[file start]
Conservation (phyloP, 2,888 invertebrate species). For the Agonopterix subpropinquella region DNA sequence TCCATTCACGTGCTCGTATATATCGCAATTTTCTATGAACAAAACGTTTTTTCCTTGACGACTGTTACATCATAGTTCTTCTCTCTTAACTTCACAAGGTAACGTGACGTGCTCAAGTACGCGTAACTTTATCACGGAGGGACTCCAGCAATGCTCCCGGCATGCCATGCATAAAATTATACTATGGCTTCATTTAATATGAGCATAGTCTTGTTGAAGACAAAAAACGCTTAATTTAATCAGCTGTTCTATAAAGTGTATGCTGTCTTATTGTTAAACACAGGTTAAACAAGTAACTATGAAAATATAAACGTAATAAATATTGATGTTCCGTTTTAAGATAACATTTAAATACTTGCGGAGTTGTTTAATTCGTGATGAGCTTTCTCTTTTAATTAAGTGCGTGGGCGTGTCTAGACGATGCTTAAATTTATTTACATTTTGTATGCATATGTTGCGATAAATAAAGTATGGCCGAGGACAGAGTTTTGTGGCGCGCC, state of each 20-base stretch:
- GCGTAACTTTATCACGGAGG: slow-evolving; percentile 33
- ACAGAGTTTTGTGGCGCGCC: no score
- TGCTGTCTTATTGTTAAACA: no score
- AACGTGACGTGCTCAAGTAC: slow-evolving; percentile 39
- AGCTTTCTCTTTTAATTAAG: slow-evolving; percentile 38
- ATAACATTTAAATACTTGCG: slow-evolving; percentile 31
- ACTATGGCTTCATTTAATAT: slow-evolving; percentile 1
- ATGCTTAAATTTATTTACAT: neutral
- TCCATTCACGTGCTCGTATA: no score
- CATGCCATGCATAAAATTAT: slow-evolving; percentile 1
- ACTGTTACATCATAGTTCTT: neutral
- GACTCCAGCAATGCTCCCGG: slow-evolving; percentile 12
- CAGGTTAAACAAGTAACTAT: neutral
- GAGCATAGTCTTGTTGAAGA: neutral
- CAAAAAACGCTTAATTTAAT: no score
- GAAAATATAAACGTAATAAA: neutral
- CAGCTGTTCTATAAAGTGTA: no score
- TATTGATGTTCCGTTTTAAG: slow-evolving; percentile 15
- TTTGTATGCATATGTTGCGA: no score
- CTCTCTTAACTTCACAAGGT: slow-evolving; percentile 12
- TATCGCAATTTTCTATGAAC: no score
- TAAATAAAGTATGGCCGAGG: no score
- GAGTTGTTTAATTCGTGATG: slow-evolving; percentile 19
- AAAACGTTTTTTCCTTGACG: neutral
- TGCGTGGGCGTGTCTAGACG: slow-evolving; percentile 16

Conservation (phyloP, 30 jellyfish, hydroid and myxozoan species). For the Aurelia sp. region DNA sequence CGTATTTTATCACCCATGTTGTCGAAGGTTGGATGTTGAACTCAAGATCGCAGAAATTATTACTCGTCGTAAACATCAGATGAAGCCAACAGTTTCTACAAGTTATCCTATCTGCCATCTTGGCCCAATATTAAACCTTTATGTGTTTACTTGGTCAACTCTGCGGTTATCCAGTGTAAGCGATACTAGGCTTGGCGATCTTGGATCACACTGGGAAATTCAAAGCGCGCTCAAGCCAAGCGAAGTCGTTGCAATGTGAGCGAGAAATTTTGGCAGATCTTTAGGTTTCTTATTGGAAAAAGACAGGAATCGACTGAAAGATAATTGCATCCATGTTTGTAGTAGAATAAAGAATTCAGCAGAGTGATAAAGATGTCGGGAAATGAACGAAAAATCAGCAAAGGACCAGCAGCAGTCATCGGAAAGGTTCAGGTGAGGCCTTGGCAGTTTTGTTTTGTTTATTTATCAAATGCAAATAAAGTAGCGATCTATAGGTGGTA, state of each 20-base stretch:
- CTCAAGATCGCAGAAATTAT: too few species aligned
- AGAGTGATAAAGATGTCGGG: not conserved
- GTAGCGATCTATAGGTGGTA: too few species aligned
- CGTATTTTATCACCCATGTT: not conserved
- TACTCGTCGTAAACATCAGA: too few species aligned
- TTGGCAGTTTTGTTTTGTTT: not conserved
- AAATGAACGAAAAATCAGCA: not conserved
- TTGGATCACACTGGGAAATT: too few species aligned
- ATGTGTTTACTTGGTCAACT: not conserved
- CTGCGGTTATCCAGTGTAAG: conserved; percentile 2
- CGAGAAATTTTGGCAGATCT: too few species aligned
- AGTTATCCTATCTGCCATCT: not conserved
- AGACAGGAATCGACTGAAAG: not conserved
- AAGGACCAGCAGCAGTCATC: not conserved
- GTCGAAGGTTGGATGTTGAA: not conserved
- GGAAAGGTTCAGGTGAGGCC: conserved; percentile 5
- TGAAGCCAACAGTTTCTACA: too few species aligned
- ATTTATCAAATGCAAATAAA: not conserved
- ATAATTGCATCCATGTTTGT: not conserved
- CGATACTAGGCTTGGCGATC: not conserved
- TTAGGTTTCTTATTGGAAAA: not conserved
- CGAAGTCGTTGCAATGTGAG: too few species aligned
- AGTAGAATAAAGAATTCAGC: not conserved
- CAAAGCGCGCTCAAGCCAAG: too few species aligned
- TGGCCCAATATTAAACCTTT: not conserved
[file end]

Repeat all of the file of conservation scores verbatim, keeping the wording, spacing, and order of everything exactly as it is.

Conservation (phyloP, 2,888 invertebrate species). For the Agonopterix subpropinquella region DNA sequence TCCATTCACGTGCTCGTATATATCGCAATTTTCTATGAACAAAACGTTTTTTCCTTGACGACTGTTACATCATAGTTCTTCTCTCTTAACTTCACAAGGTAACGTGACGTGCTCAAGTACGCGTAACTTTATCACGGAGGGACTCCAGCAATGCTCCCGGCATGCCATGCATAAAATTATACTATGGCTTCATTTAATATGAGCATAGTCTTGTTGAAGACAAAAAACGCTTAATTTAATCAGCTGTTCTATAAAGTGTATGCTGTCTTATTGTTAAACACAGGTTAAACAAGTAACTATGAAAATATAAACGTAATAAATATTGATGTTCCGTTTTAAGATAACATTTAAATACTTGCGGAGTTGTTTAATTCGTGATGAGCTTTCTCTTTTAATTAAGTGCGTGGGCGTGTCTAGACGATGCTTAAATTTATTTACATTTTGTATGCATATGTTGCGATAAATAAAGTATGGCCGAGGACAGAGTTTTGTGGCGCGCC, state of each 20-base stretch:
- GCGTAACTTTATCACGGAGG: slow-evolving; percentile 33
- ACAGAGTTTTGTGGCGCGCC: no score
- TGCTGTCTTATTGTTAAACA: no score
- AACGTGACGTGCTCAAGTAC: slow-evolving; percentile 39
- AGCTTTCTCTTTTAATTAAG: slow-evolving; percentile 38
- ATAACATTTAAATACTTGCG: slow-evolving; percentile 31
- ACTATGGCTTCATTTAATAT: slow-evolving; percentile 1
- ATGCTTAAATTTATTTACAT: neutral
- TCCATTCACGTGCTCGTATA: no score
- CATGCCATGCATAAAATTAT: slow-evolving; percentile 1
- ACTGTTACATCATAGTTCTT: neutral
- GACTCCAGCAATGCTCCCGG: slow-evolving; percentile 12
- CAGGTTAAACAAGTAACTAT: neutral
- GAGCATAGTCTTGTTGAAGA: neutral
- CAAAAAACGCTTAATTTAAT: no score
- GAAAATATAAACGTAATAAA: neutral
- CAGCTGTTCTATAAAGTGTA: no score
- TATTGATGTTCCGTTTTAAG: slow-evolving; percentile 15
- TTTGTATGCATATGTTGCGA: no score
- CTCTCTTAACTTCACAAGGT: slow-evolving; percentile 12
- TATCGCAATTTTCTATGAAC: no score
- TAAATAAAGTATGGCCGAGG: no score
- GAGTTGTTTAATTCGTGATG: slow-evolving; percentile 19
- AAAACGTTTTTTCCTTGACG: neutral
- TGCGTGGGCGTGTCTAGACG: slow-evolving; percentile 16

Conservation (phyloP, 30 jellyfish, hydroid and myxozoan species). For the Aurelia sp. region DNA sequence CGTATTTTATCACCCATGTTGTCGAAGGTTGGATGTTGAACTCAAGATCGCAGAAATTATTACTCGTCGTAAACATCAGATGAAGCCAACAGTTTCTACAAGTTATCCTATCTGCCATCTTGGCCCAATATTAAACCTTTATGTGTTTACTTGGTCAACTCTGCGGTTATCCAGTGTAAGCGATACTAGGCTTGGCGATCTTGGATCACACTGGGAAATTCAAAGCGCGCTCAAGCCAAGCGAAGTCGTTGCAATGTGAGCGAGAAATTTTGGCAGATCTTTAGGTTTCTTATTGGAAAAAGACAGGAATCGACTGAAAGATAATTGCATCCATGTTTGTAGTAGAATAAAGAATTCAGCAGAGTGATAAAGATGTCGGGAAATGAACGAAAAATCAGCAAAGGACCAGCAGCAGTCATCGGAAAGGTTCAGGTGAGGCCTTGGCAGTTTTGTTTTGTTTATTTATCAAATGCAAATAAAGTAGCGATCTATAGGTGGTA, state of each 20-base stretch:
- CTCAAGATCGCAGAAATTAT: too few species aligned
- AGAGTGATAAAGATGTCGGG: not conserved
- GTAGCGATCTATAGGTGGTA: too few species aligned
- CGTATTTTATCACCCATGTT: not conserved
- TACTCGTCGTAAACATCAGA: too few species aligned
- TTGGCAGTTTTGTTTTGTTT: not conserved
- AAATGAACGAAAAATCAGCA: not conserved
- TTGGATCACACTGGGAAATT: too few species aligned
- ATGTGTTTACTTGGTCAACT: not conserved
- CTGCGGTTATCCAGTGTAAG: conserved; percentile 2
- CGAGAAATTTTGGCAGATCT: too few species aligned
- AGTTATCCTATCTGCCATCT: not conserved
- AGACAGGAATCGACTGAAAG: not conserved
- AAGGACCAGCAGCAGTCATC: not conserved
- GTCGAAGGTTGGATGTTGAA: not conserved
- GGAAAGGTTCAGGTGAGGCC: conserved; percentile 5
- TGAAGCCAACAGTTTCTACA: too few species aligned
- ATTTATCAAATGCAAATAAA: not conserved
- ATAATTGCATCCATGTTTGT: not conserved
- CGATACTAGGCTTGGCGATC: not conserved
- TTAGGTTTCTTATTGGAAAA: not conserved
- CGAAGTCGTTGCAATGTGAG: too few species aligned
- AGTAGAATAAAGAATTCAGC: not conserved
- CAAAGCGCGCTCAAGCCAAG: too few species aligned
- TGGCCCAATATTAAACCTTT: not conserved